Challenged Based Learning

I’m back in the classroom today…as a student. It’s not fun. Here’s the two most redeeming parts so far.

The “Do’s” and “Don’t’s” when talking about race

I spent the last week learning at a diversity seminar for independent school teachers. As someone who talks/thinks/learns about race often, this type of thing is my jam. I’m not really sure how to process all that I learned in the space I have this week, but I think writing will help. I began creating a list of how to talk and think about race. As the faculty reinforced this week, the language is essential.

It seems the hours closest to waking are often the most fitful. Today, I woke thinking about race. Thankfully, I awoke in my own bed after a week sleeping in a boarding school dorm with no AC (It was in Northern Massachusetts, but still).

Our daily awakening is an easy metaphor for what happens when we see something we have never seen before. We go from unconscious to conscious. Sometimes it is abrupt and sometimes it happens as a long progression. Learning about race and privilege has been both immediate and gradual for me. This week was like a splash of cold water during a REM cycle.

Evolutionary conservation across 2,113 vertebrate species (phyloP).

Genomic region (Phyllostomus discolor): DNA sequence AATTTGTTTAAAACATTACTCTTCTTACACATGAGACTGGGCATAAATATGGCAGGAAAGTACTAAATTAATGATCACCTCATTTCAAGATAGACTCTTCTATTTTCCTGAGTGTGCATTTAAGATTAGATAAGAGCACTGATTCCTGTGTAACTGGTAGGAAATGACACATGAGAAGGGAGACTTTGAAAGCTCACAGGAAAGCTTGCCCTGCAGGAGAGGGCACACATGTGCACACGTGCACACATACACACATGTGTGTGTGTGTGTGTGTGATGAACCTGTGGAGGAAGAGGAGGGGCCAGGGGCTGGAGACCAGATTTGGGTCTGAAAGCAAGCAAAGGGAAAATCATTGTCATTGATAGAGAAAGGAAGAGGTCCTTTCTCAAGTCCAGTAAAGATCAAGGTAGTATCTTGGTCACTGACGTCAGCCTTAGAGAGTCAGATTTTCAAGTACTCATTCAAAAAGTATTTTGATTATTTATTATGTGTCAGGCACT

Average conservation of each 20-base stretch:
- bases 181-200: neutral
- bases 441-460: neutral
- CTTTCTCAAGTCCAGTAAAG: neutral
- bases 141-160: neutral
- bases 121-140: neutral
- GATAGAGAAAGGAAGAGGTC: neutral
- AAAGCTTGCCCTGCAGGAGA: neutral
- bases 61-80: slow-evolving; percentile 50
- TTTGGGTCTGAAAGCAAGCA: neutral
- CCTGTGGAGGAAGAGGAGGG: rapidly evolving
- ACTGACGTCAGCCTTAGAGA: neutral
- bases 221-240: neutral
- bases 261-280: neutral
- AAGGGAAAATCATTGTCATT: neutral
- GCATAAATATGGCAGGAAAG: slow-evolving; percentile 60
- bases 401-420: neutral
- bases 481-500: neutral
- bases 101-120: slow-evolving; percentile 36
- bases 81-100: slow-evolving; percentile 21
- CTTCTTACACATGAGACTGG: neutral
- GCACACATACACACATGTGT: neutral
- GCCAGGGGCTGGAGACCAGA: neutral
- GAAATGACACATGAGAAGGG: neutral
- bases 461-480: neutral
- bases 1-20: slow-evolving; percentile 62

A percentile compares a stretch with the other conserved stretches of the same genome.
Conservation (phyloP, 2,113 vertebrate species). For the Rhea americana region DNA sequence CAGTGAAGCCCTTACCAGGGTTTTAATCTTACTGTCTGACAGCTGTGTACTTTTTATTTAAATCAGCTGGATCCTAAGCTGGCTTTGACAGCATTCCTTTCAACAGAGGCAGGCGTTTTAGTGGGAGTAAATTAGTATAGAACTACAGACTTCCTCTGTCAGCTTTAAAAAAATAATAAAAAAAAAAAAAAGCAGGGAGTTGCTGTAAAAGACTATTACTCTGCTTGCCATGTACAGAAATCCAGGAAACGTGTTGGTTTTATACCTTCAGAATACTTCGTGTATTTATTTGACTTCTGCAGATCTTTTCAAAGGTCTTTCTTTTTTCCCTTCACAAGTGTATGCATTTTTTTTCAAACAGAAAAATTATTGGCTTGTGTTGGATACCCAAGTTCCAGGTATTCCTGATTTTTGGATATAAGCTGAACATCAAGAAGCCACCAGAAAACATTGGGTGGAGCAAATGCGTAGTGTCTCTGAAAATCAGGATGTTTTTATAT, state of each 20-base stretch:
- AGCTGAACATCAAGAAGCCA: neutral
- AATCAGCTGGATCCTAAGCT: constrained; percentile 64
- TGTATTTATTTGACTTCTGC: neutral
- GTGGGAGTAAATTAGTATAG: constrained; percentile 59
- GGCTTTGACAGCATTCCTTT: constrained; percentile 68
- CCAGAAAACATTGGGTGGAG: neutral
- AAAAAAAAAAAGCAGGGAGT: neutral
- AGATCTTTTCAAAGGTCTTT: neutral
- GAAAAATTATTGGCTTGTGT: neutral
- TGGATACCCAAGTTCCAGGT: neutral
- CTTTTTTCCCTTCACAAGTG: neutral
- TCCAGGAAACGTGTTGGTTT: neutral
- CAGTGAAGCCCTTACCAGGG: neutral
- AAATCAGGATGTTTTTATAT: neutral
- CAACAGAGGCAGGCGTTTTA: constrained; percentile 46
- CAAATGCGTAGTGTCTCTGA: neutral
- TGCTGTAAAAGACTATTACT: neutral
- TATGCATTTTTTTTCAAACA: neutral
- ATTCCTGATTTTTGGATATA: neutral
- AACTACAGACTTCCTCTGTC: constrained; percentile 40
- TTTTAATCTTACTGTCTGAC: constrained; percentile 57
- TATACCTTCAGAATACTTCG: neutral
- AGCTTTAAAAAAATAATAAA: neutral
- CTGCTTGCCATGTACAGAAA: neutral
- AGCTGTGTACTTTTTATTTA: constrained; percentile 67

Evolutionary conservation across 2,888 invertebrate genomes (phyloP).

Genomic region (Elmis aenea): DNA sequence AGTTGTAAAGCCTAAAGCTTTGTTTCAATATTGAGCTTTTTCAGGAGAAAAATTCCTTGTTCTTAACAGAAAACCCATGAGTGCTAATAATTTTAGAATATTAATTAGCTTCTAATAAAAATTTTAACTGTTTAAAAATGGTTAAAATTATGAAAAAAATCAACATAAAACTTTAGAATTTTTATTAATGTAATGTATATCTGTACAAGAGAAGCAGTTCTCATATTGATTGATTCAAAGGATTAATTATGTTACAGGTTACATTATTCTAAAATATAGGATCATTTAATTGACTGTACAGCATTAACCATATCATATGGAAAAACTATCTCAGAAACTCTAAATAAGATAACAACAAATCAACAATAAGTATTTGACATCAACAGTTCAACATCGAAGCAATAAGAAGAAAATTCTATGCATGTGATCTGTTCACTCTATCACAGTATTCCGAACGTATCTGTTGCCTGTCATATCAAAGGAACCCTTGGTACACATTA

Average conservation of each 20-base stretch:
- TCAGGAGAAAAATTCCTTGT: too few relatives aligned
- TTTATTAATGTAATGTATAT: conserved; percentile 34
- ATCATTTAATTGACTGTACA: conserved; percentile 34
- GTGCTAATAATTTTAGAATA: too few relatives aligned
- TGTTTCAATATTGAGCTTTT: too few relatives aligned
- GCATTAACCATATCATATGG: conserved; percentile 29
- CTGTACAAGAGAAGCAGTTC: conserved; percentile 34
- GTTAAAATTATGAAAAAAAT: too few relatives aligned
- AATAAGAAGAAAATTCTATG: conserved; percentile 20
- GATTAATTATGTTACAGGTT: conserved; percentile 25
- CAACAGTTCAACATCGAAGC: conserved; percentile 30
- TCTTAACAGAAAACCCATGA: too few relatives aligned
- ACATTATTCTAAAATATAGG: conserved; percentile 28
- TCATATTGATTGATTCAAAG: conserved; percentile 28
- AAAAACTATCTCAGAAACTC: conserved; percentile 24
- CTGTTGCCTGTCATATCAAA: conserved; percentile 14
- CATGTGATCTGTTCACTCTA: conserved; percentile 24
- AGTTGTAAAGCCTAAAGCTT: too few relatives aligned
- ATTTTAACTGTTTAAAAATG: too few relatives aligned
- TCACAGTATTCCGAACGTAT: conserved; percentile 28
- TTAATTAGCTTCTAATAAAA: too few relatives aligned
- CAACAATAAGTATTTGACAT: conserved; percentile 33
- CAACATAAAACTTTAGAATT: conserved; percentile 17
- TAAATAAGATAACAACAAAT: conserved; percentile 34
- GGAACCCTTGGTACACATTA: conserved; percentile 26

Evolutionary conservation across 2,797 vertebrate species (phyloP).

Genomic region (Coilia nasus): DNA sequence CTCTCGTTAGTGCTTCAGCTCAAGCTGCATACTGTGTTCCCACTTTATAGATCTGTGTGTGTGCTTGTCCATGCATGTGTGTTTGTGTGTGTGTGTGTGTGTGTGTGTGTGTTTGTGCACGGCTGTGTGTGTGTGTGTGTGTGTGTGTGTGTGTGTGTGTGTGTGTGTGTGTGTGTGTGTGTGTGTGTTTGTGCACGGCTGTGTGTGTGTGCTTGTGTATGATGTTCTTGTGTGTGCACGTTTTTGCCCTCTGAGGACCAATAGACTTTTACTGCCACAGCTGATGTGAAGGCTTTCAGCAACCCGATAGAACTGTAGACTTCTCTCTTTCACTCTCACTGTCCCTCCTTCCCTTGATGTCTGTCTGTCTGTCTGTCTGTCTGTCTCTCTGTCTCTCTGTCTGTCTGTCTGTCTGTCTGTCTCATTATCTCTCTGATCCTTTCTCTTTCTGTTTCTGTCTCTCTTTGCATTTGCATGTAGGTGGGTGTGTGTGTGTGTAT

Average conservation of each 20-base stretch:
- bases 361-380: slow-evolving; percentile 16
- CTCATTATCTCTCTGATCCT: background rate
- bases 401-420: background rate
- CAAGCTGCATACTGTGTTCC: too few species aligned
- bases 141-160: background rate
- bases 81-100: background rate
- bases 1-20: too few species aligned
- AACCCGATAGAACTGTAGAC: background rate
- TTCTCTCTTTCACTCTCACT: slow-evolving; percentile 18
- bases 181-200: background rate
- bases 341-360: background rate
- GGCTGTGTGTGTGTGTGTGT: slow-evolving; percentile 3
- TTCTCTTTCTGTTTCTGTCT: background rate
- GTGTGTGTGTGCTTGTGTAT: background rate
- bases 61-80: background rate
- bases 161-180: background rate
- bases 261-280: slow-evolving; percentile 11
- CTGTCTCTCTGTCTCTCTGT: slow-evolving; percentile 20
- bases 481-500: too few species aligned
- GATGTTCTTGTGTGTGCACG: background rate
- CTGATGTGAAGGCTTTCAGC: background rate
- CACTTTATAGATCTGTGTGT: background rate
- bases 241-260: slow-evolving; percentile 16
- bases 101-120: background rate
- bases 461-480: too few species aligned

So here are some do’s and don’t’s!


  • Use the terms “white” or “European-American”; “black” or “African American”; Latino; people of color to describe people’s race

  • Be specific about what you mean when you say “Asian.” ex: Chinese American, Indian America, Korean American since the term “Asian” can refer to over sixty different ethnic groups

  • Seek to gain understanding about your unconscious biases–everyone has them

  • consider your unearned advantages if you are a member of a majority group

  • seek information and invite conversation


  • Use the term Caucasian, Oriental, Negro, or Mulatto

  • Describe a single person as diverse. ex: “we have four diverse people in our class.” Use instead, students of color

  • Perpetuate stereotypes. Since race is socially constructed, it is inaccurate to make generalizations based on race. ex: Black women can’t drive. Even if you whisper it, it’s harmful, even if it’s a compliment it’s harmful. ex: Asians are good at math

  • Glorify colorblindness (When has the inability to see ever been positive?)

  • Remain silent “As a society we pay a price for our silence.” –Beverly Tatum